This book was brought to my attention about ten years ago. One of the women I shared a classroom with, asked me if I had read it and if yes, what I thought about it. Back then it was totally new to me and so I asked for it. And to be honest, this is one of the few books I know where I can say it polarizes its readers. You either love it or not. To find out how I think about it, keep reading.

Fifty Shades Of Grey*
by E. L. James
Fifty Shades Trilogy #1
Publisher Vintage on May 25, 2011
Genre Erotica
Pages 356
Format Paperback

When literature student Anastasia Steel goes to interview young entrepreneur Christian Grey, she encounters a man who is beautiful, and intimidating. The unworldly, innocent Ana is startled to realize she wants this man and, despite his enigmatic reserve, finds she is desperate to get close to him. Unable to resist Ana´s quiet beauty, wit, and independent spirit, Grey admits he wants her, too – but on his own terms. Shocked yet thrilled by Grey´s singular erotic tastes, Ana hesitates. For all the trappings of success – his multinational businesses, his vast wealth, his loving family – Grey is a man tormented by demons and consumed by the need to control. When the couple embarks on a daring, passionately physical affair, Ana discovers Christian Grey´s secrets and explores her own dark desires.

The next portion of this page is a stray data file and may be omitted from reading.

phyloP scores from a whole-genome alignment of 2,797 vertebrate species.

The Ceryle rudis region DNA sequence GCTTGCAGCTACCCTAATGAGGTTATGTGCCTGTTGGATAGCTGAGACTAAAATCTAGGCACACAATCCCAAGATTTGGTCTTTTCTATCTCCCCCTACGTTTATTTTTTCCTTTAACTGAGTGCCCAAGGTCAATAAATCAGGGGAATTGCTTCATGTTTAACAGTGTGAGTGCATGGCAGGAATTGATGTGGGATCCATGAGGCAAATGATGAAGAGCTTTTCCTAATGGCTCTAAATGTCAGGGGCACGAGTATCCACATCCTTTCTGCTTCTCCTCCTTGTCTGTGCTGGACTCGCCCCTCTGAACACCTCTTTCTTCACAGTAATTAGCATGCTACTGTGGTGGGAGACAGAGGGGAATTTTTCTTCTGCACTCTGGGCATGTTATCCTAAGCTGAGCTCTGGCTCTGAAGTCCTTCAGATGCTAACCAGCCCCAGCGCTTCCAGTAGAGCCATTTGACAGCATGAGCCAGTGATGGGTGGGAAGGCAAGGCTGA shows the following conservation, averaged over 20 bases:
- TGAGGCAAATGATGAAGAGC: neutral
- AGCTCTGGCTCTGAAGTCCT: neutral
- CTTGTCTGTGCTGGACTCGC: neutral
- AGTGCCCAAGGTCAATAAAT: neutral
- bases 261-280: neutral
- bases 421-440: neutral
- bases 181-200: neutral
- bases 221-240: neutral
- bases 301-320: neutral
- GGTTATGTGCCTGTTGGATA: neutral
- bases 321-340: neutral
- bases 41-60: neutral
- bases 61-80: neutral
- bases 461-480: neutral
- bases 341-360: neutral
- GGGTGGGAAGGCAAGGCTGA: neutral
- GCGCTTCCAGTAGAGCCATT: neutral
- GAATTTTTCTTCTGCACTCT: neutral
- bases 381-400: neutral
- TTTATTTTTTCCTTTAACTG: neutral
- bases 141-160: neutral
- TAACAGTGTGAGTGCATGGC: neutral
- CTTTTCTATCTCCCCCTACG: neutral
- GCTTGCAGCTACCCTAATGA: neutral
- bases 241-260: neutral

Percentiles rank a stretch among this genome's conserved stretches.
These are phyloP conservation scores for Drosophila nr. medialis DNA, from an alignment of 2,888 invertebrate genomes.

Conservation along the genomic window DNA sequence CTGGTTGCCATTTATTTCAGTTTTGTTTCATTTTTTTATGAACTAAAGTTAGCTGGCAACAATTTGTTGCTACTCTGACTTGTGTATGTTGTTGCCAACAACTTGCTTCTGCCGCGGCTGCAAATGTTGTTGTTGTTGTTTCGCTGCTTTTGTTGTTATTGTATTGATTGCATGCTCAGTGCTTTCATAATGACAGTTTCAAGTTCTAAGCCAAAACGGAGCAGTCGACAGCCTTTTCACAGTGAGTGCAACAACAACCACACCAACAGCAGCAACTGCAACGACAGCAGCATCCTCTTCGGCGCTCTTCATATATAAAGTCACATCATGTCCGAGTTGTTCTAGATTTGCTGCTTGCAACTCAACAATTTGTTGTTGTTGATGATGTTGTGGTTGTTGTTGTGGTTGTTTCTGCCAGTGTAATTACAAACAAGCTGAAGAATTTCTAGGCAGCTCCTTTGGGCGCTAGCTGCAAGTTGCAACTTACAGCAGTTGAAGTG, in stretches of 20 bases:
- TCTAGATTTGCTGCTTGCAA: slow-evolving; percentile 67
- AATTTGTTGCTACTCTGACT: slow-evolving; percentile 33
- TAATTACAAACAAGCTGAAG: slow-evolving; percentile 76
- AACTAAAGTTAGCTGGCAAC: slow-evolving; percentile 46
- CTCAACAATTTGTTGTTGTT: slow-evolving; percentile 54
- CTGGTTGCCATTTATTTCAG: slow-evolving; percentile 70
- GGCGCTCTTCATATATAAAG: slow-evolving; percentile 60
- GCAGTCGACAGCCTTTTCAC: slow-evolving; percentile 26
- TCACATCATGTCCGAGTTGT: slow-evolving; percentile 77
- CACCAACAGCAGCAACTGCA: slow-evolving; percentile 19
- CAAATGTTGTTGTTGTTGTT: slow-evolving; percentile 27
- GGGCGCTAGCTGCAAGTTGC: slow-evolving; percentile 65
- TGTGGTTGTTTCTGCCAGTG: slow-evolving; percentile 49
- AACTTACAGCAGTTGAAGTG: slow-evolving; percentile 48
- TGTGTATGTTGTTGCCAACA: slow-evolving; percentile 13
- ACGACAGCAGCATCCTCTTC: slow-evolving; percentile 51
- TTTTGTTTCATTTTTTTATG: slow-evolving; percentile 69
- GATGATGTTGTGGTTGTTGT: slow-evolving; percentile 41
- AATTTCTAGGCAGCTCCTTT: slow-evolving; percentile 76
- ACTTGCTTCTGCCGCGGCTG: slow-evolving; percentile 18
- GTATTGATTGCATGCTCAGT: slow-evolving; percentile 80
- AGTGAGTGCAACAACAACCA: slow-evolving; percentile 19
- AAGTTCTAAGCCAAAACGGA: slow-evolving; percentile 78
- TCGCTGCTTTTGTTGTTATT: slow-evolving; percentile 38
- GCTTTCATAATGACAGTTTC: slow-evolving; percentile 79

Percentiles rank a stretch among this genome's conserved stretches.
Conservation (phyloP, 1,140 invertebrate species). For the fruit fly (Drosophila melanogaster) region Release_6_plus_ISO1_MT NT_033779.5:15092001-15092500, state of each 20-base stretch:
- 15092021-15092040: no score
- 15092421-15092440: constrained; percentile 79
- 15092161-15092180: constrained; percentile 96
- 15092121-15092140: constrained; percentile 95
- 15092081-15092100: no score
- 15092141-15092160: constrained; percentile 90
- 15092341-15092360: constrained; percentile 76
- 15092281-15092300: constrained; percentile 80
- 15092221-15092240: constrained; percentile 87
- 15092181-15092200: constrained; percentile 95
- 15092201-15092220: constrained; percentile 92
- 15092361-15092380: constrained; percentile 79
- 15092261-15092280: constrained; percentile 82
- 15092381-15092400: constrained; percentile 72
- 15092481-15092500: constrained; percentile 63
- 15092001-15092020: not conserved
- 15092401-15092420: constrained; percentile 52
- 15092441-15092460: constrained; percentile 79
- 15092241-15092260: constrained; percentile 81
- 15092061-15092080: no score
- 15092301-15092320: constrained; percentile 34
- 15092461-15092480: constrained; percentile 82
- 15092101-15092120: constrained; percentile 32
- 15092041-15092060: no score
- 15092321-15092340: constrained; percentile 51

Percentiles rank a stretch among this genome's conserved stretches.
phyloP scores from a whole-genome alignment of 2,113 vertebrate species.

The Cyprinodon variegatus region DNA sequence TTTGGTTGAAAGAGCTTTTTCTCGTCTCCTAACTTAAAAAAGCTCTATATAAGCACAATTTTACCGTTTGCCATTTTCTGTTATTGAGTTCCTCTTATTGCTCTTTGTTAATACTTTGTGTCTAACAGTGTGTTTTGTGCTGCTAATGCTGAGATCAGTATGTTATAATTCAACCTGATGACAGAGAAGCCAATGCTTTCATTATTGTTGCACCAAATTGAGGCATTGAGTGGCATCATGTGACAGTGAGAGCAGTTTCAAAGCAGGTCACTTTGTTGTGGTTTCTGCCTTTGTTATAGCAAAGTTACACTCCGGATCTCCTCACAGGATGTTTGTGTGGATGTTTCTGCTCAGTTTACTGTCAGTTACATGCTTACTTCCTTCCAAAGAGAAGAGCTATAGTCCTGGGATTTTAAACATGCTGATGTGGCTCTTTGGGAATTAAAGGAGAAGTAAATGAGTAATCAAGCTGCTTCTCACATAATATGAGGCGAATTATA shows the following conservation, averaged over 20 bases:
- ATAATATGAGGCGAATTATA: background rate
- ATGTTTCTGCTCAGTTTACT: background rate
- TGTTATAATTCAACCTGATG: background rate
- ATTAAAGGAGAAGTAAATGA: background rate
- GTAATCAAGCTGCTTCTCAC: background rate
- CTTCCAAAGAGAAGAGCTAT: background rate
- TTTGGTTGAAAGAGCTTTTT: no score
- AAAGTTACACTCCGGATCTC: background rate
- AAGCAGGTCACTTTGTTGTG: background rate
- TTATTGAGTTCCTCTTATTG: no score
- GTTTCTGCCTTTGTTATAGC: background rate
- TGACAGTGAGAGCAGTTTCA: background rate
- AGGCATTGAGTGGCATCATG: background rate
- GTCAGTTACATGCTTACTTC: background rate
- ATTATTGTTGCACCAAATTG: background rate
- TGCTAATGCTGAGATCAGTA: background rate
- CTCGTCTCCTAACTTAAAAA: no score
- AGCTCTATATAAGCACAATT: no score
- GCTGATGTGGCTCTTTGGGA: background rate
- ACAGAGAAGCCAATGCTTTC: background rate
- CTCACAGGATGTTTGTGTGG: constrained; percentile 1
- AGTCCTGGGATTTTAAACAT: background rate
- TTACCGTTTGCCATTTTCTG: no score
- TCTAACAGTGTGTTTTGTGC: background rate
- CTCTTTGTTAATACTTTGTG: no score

Ana takes on an important appointment in Seattle for her sick friend Kate and finds herself just hours later opposite Christian Grey, who is as mysterious as he is fascinating. The interview with him turns out to be one catastrophe for Ana – she has no idea who she is actually dealing with, and Kate´s questionnaire doesn´t make things any better. But somehow, she survives the almost embarrassing situation and is happy when she finally arrives back in Vancouver in her own world. Her exams are pending, and she has a lot to learn. If only there weren´t those grey eyes of a certain Christian Grey – eyes Ana just can´t get out of her head, even if she knows exactly that the man is not her league.

E.L. James has written an extremely effective novel in a simple if direct, language, which takes its readership into a world full of eroticism and skillfully plays with the opposites of its characters and two worlds. Fifty Shades of Grey brings the subject of bondage & discipline, dominance & submission, sadism & masochism to the reader in an incredibly atmospheric and extremely sensitive way.

Through the first-person perspective of protagonist Ana, the reader immerses himself in a world that is characterized by deep fears, lust, passion, uncertainty, power and naivety and involuntarily experiences this up close. On the one hand, the main character enters a world that is completely unknown to her – that of passion – but on the other hand, she is also able, even if only by email, to express her wishes, views, and opinions. 

The style of writing and speaking is simple, very direct, sometimes ironic without becoming obscene – at least that´s how I feel – and presents the novel in a light, almost swinging tone. Sure, there are repetitions of words and sentences in some scenes and passages, but that didn´t disturb me much. The special thing about the novel: Ana is not degraded to a sex-willing object of desire, but she remains herself, remains human or woman and is not a puppet that is at the service of the dom without her own will.